COURTSIDE: Sarajevo Trial

Defence denies Bosnian Serb commander targeted non-combatants during Sarajevo siege

COURTSIDE: Sarajevo Trial

Defence denies Bosnian Serb commander targeted non-combatants during Sarajevo siege

Saturday, 19 January, 2002

In the trial of General Stanislav Galic, former commander of the Sarajevo-Romanija Corps of the Bosnian Serb army, the defence last week asserted he was not guilty of crimes against civilians in Sarajevo.


Lawyers for Galic argued that there were no true civilians in the city, as they and military personnel were interchangeable.


The general is not charged for conducting a military operation in and around Sarajevo, but for the manner in which the operation was conducted, resulting in the killing of civilians whom he was obliged to protect under the Geneva conventions.


Two Sarajevo doctors, Alija Mulaomerovic - wartime director of the Sarajevo emergency service - and Jusef Hadzir, last week testified that civilians comprised over 90 per cent of victims of shelling and sniper-fire, especially in the first year of the war before the Bosnian army had been established and the city defences organised.


The defence disputed that they could be considered civilians, quoting a statement from a British officer in UNPROFOR, Thomas Roy, who said "the problem was that the civilians, including women and children, sometimes wore fatigues, while soldiers were in civilian clothes".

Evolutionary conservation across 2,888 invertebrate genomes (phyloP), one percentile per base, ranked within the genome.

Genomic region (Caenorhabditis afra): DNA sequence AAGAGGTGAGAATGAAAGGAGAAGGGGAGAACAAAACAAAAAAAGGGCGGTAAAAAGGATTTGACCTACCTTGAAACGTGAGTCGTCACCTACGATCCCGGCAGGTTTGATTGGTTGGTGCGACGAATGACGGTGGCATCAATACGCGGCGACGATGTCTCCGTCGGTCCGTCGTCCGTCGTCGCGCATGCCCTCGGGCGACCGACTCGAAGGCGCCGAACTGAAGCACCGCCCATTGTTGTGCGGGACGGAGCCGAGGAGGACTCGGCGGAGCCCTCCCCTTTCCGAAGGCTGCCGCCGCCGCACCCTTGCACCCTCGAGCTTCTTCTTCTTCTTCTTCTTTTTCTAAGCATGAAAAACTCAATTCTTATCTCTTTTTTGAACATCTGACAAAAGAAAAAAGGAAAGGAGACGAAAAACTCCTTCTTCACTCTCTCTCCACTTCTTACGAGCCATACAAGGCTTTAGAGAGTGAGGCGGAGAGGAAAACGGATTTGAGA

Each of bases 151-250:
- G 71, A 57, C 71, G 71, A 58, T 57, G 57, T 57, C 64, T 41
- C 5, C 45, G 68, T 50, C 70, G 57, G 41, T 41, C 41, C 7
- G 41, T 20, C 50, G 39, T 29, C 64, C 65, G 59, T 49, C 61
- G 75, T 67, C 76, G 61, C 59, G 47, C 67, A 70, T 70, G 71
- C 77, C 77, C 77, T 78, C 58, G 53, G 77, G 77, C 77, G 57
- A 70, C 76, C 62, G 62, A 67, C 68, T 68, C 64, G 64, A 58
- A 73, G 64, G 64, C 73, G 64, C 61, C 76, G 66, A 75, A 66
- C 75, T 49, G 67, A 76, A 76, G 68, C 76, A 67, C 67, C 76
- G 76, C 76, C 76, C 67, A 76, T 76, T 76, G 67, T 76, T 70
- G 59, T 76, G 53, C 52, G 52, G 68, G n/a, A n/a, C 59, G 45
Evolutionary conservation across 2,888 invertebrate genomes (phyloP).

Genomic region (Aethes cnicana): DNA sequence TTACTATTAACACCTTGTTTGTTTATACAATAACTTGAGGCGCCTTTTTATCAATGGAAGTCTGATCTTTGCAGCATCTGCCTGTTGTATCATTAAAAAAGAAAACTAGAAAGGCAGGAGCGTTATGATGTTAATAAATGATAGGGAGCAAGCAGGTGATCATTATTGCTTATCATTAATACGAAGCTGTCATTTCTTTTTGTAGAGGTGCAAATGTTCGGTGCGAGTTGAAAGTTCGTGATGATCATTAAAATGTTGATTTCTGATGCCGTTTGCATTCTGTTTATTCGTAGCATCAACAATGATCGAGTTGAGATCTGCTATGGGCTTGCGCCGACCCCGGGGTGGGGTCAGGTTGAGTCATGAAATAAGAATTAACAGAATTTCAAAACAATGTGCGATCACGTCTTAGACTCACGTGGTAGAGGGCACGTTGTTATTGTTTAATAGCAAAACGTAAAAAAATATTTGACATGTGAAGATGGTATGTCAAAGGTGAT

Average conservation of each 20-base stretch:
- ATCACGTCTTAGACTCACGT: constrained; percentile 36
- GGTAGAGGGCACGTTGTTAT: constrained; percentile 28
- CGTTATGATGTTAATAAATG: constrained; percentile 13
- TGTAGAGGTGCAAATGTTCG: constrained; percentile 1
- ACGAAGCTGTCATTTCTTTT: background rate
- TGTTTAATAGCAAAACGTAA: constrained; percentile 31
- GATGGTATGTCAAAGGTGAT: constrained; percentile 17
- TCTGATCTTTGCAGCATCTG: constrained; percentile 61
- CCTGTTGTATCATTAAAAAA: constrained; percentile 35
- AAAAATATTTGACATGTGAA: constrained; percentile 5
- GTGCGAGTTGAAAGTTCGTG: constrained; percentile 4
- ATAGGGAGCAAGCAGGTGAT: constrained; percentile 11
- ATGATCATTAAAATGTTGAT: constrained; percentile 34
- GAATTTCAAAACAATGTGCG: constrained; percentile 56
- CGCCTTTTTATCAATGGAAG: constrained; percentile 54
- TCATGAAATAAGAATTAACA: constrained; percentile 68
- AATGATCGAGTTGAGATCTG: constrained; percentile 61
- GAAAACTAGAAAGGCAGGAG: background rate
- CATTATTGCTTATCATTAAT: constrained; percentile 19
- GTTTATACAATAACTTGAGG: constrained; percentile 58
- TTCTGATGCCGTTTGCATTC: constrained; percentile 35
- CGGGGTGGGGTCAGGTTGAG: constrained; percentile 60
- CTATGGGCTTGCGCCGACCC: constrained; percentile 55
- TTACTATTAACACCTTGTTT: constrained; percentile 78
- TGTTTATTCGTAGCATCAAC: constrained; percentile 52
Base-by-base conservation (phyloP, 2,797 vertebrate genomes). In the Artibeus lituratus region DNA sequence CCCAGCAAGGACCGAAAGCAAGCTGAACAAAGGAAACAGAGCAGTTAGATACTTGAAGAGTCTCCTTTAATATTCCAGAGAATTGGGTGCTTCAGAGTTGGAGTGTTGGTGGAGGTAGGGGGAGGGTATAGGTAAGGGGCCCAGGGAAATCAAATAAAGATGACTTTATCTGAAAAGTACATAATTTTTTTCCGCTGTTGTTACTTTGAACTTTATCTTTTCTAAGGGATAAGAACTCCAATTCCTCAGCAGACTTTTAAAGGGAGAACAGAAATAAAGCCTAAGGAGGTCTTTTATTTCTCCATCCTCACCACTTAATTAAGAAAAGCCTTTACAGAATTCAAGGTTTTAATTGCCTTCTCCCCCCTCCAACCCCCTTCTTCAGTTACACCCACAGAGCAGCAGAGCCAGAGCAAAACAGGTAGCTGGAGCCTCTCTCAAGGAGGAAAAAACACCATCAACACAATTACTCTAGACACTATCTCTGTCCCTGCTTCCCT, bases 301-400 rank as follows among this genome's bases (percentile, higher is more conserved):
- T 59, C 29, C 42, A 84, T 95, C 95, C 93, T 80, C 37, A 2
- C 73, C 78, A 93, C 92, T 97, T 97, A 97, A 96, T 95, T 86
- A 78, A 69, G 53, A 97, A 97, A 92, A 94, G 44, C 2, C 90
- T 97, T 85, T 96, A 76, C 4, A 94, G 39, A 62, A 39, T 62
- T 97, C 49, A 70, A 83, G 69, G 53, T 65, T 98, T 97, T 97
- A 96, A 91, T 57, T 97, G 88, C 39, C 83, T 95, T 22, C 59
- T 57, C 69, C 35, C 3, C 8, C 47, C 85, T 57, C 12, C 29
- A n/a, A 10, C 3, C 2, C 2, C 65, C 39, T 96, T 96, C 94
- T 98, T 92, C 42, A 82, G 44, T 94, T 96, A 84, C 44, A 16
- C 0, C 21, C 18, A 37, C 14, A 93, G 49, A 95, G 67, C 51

The defence claims any responsibility for "civilian victims" lay with the Sarajevo authorities side for not evacuating them.


After Dr Hadzir, who ran an improvised wartime hospital in the suburb of Dobrinja, described the shelling of a football game on the Muslim holiday of Bayram in 1993, when 13 or 14 people were killed and 10 times more wounded, the defence produced a Dobrinja brigade document from the Bosnia army archives saying "six fighters lost their lives, while 56 were wounded" in the shelling.


According to the defence, soldiers were legitimate targets, even when they were playing an ordinary game of football with civilians at a sports stadium.


To support the claim that the majority of victims were armed, the defence referred to remarks made by Dr Mulaomerovic about victims of the fighting in the Sarajevo suburb of Pofalici in spring 1993, when the Bosnian Serb army tried to cut the city into two.


In an exchange between him and the defence counsel Mara Pilipovic from Belgrade, the latter sought to prove that the majority of victims in Sarajevo were armed participants in the conflict.


Defence counsel: "Do you know who was involved in that fighting?"


Witness: "The fighting took place between those who were defending the city, and those who were attacking everything in the city."


Defence counsel: "Who according to you were the ones defending the city? How did they present themselves and what characterised them? Concretely, did they have uniforms?"


Witness: "Those were the citizens of Sarajevo. Simply the citizens who were defending their town."


Defence counsel: "Who, according to you, was the other side?"


Witness: "The other side were those who were attacking the city and the citizens."


Mirko Klarin is an IWPR senior editor at the war crimes tribunal and editor-in-chief of SENSE News Agency.


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